Tuesday, August 31, 2010

My First Trip to the Philippines, Day 2

Day 2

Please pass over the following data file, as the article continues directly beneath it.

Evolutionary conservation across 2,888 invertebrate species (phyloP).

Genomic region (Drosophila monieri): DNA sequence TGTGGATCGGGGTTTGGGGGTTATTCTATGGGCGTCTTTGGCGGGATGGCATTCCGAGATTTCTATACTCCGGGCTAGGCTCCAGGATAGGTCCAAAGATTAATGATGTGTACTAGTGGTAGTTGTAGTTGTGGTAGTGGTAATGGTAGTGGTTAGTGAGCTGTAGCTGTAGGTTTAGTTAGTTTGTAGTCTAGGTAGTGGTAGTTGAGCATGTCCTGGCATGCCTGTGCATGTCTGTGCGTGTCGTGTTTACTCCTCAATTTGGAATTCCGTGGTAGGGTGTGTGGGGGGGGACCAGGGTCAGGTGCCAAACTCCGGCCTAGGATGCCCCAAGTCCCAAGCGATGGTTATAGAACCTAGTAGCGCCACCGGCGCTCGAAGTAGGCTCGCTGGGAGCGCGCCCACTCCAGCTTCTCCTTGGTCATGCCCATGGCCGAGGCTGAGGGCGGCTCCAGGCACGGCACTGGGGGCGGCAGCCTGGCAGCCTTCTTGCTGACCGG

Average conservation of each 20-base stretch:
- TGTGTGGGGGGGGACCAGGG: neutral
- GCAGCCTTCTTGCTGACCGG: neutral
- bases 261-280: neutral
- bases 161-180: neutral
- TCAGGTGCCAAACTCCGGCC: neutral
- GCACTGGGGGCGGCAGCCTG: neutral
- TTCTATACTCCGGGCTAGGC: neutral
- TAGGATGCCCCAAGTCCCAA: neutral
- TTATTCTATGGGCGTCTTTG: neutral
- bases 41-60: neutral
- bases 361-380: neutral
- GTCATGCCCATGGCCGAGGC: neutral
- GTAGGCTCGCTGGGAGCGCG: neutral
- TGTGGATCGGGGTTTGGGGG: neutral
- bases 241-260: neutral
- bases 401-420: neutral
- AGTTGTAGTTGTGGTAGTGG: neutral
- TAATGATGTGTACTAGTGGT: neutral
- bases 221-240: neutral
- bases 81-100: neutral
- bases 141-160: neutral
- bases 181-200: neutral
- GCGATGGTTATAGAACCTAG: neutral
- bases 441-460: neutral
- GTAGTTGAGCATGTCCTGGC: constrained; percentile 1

First night's sleep was ok, a bit rough sleeping on a bamboo bed with no mattress but I've certainly slept on worse (Honduras springs immediately to mind). The wife planned a trip to Dagupan City today. Dagupan City is, I believe, the nearest big city to them here. It's about 30-45 minutes away by tricycle and it was one of the least comfortable rides I've ever taken. The wife's father's tricycle is fit with a sidecar with bench seats but the benches are basically a couple pieces of wood. Combine this with the fact that it's not that big to begin with and let's just say it's not the best mode of transportation for long trips. Virginia's mother came with us since a trip to Jollibee was in the cards and the wife said she just loves Jollibee. For the uninitiated, Jollibee is the Philippines' answer to fast food. It's a fast food chain that serves burgers, hot dogs, fried chicken, spaghetti, french fries, etc and it is extremely popular here. In fact, when I told a Filipino friend who lives in Germany that I'd soon be taking my first trip to the Philippines, the first thing he said was "Have some Jollibee for me!". Luca and the X Man absolutely love it. On the bus ride up here, every time Luca would spot a Jollibee sign, he would say "Oh...Jollibee!". And sometimes the mere mention of the name throws him into a fit of joy - "JOLLIBEE!". So we made the trip to Dagupan and the plan was to hit an ATM machine first so I could get some pisos (pronounced "pesos"). The wife still had plenty on her but I don't feel comfortable in a foreign country when I have no local currency in my pocket so I insisted we do that first. There's a bunch of different banks in the Philippines but the wife usually only uses the ATM at two of them as she doesn't trust some of the others. The ATM experience turned out to be my first frustrating one since I got here. I had intended to take out 10,000 pisos (about $225) which I figure will last a long time here since everything is so cheap. I prefer taking out larger sums when I travel since I get hit with a bunch of fees (anywhere from $5 - 7.50) when I use one in foreign country. I know most people recommend not carrying large sums but I've been traveling abroad for 12 years now to some pretty seedy places at times, and I've never had a problem so I don't sweat it. Anyway, we hit the ATM and after I put in my PIN and hit "withdrawal", it asked me which account I wanted to withdraw from: Savings, current, or credit card. Our account is a checking so I asked the wife which one she normally selects since I didn't see checking and she said savings. I hit savings and 10,000 pisos and got an error message saying "Insufficient funds". Well this concerned me greatly because perhaps my greatest fear is having my bank account info stolen and someone stealing all my money. I have two accounts and what I try to do when the wife comes to the Philippines is put some money into the smaller account and have her use that one. That way, if her card or number gets stolen, they will only get a small amount. However I didn't have time to take care of everything before I left so we're using our main account for the trip. I've had my ATM card rejected in other countries before but the error message usually says something about invalid card or unable to process transaction. I've never had one say insufficient funds before and to me insufficient funds means just that - not enough money. So I was nervous as we tried to find another ATM. We tried a second one and things were going fine until it showed the amounts that I could choose from and the highest amount was 4,000 pisos (less than $100). I was not about to only take out such a small amount and then have to do it again soon due to the aforementioned fees I get hit with so I angrily stormed off in search of another ATM. I know the Philippines is not the most modern country in the world but cripes, it should not be this difficult to find a frigging ATM that works with my card and will let me withdraw some money in a normal amount, especially not in a big city like Dagupan which is littered with shopping malls and restaurants. I tried another one and to my astonishment it worked fine so I finally had my money in my pocket and we set out for lunch. I thought we were eating at Jollibee but instead we went to a mall and the wife and her mother took the kids to another traditional Filipino fine dining establishment. You may have heard of it; "McDonalds". I didn't come all the way to the Philippines to eat at McDonald's (I don't even eat there back home) so I told her I would go get something else which worked out perfectly because I found a Japanese place that had sushi, one of my favorites. I got an 8 piece order of California maki and a large bottle of water and the total price was about $1.90...wow. The same thing in Italy would have cost me over $10.00. And this tasted much, much better. I was a little disappointed that I didn't get to experience Jollibee but I've got plenty of time.